Among the many famous Old Boys of St George’s School, Windsor Castle, W. G Edwards should hold a special place. At school in the 1890s, he was a distinguished chorister. On his death aged 93 his obituary in the school magazine states that throughout his life he displayed a fanatical devotion to the school, never losing an opportunity to visit the school and enthralling boys and staff with his lectures and anecdotes. He was also the best Old Boy correspondent, writing lively and informative letters about his life and work running a large farm in Africa.
In 1910 he went to Kenya, then known as British East Africa, and worked as an administrative officer, but in the following year he began to farm and, in a letter in the magazine, he writes of the customs of the Wataveta people at Taveta, at the foot of Mount Kilimanjaro. He served in East Africa in the First World War and in 1916 he writes of patrolling the railway running from Mombasa to Lake Victoria, in deep bush country and of German attempts to bomb the railway. In the same year, now a battalion signalling officer, he reports that his battalion had survived a sustained shelling attack and having pushed back the enemy, had laid 7½ miles of telephone wire. By 1917 he was a Captain, with temporary command of a Company. Shortly afterwards he describes two battles in which he was involved against German forces and, just after the end of the war, the trials of a march through German East Africa where crop failure had led to famine, lions were a danger and his party was unlucky in shooting meat. He was awarded the M.C. and left the Army as a Major.
By 1922 W. G. Edwards had returned to his farm on which he had 594 beasts; while he employed a number of native workers he writes to say he is looking for more pupils – an early example of work experience. He was to guide many prospective young farmers. Nine years later he writes of camping out on his new farm at Rumunati. Some of the lions kill to eat, others for pleasure. There was dissension between WGE’s Masai herdboys and his Turkhana and on his suggestion that differences be settled by fists, one Turkana went “gugger”, leaping high in the air and shrieking before collapsing. WGE’s Masai and Tunkana all fear for their lives and those of their children as the new herdboy is a witchdoctor. By 1934 WGE writes of having 100 breeding cows; he can still pay some of the wages in kind, for, as he notes, the “natives ….still pay for their wives in cattle”.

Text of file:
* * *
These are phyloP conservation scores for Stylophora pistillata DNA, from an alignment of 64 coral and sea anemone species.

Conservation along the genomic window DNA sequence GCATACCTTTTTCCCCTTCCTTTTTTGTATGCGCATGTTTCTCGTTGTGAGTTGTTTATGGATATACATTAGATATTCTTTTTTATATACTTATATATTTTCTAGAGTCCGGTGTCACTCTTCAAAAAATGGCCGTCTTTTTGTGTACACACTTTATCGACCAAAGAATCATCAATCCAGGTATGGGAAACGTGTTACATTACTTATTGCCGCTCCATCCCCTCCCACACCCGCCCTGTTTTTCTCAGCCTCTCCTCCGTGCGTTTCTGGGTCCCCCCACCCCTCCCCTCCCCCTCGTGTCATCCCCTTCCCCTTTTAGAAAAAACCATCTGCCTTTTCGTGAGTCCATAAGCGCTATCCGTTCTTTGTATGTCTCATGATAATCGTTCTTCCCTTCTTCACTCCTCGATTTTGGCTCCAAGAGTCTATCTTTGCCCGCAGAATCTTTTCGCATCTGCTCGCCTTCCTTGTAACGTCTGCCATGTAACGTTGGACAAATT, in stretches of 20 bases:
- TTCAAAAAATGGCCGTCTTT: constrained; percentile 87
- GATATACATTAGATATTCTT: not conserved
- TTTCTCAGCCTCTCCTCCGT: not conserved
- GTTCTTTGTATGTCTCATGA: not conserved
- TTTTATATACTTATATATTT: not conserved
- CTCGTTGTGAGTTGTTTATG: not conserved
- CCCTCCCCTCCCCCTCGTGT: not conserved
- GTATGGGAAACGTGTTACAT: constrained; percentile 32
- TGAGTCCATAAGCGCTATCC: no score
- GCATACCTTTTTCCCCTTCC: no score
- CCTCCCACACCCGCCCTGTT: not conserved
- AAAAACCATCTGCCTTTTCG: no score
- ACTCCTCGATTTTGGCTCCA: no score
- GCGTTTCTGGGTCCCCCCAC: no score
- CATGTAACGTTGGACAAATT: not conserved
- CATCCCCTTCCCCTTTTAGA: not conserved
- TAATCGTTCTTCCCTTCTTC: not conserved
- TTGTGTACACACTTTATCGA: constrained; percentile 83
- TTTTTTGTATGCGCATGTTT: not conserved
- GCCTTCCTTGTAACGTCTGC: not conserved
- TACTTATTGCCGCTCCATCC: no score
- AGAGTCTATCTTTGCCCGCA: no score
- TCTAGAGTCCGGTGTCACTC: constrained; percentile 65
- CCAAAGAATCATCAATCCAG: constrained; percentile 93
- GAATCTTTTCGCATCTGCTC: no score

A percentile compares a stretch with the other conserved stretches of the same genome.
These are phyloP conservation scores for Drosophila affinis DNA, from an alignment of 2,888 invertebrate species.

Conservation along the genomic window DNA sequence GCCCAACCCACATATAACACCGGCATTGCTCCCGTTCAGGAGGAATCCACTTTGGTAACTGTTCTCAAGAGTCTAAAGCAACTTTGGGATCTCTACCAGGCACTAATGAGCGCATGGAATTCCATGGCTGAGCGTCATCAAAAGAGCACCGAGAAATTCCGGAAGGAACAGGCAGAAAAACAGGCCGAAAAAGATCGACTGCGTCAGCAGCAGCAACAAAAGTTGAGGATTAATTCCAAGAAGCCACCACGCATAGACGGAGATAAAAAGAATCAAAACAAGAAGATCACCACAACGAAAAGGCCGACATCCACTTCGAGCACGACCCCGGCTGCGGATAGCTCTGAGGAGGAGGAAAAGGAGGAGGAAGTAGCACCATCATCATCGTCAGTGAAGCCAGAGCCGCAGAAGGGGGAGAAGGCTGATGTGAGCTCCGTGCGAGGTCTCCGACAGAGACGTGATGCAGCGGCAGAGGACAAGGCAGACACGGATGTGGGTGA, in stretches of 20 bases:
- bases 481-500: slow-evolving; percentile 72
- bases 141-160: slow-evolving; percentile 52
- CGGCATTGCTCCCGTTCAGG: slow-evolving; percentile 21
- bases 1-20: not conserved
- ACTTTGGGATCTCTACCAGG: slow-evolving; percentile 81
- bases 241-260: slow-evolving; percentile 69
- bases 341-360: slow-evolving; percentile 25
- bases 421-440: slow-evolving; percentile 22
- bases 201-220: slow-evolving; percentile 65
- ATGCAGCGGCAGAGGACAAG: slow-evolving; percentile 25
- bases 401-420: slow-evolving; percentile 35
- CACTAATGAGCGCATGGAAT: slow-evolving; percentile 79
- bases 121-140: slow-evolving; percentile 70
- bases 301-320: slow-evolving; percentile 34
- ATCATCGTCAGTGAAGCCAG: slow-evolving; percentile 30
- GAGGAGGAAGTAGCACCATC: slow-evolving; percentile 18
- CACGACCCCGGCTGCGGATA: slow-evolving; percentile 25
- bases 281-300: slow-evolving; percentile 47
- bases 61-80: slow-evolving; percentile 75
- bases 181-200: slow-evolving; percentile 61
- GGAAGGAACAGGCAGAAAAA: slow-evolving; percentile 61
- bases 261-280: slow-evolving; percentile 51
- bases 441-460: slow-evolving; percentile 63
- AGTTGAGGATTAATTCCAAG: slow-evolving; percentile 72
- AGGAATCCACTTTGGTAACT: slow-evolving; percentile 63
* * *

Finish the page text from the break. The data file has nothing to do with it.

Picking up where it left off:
In 1935 WGE visited the school, travelling from Nairobi by plane. He addressed the boys recommending air travel on long distance journeys and spoke of his many adventures with lions and other wild animals in East Africa.
WGE had founded the Old Boys Club several years earlier and by 1935 it had over 160 members. Old Boys attended the annual service to commemorate those who had given their lives in the Great War. An Old Boys’ Tea came to be held at the school’s annual Sports Day, also a cricket match against the school. At the Old Boys’ Feast in 1937 the boys consumed 2 pies each 1½ feet long, a 1 foot long sausage and 35 bottles of ginger beer; the Feast was followed by a concert given by the Old Boys. In the same year it was decided that masters, as well as former pupils, were eligible to join the Club and in January 1939 there was an Old Boys’ weekend at the school.
During World War II, WGE showed kindness and hospitality to many in the armed forces in Kenya and the UK. In his last letter for the school magazine in 1953 he writes that he is well guarded by four spearmen, two by day armed with rifles, and two by night armed with shotguns and that he feels the government are now getting on top of the situation. W. G. Edwards died in 1977.
Jill Hume, Archives Volunteer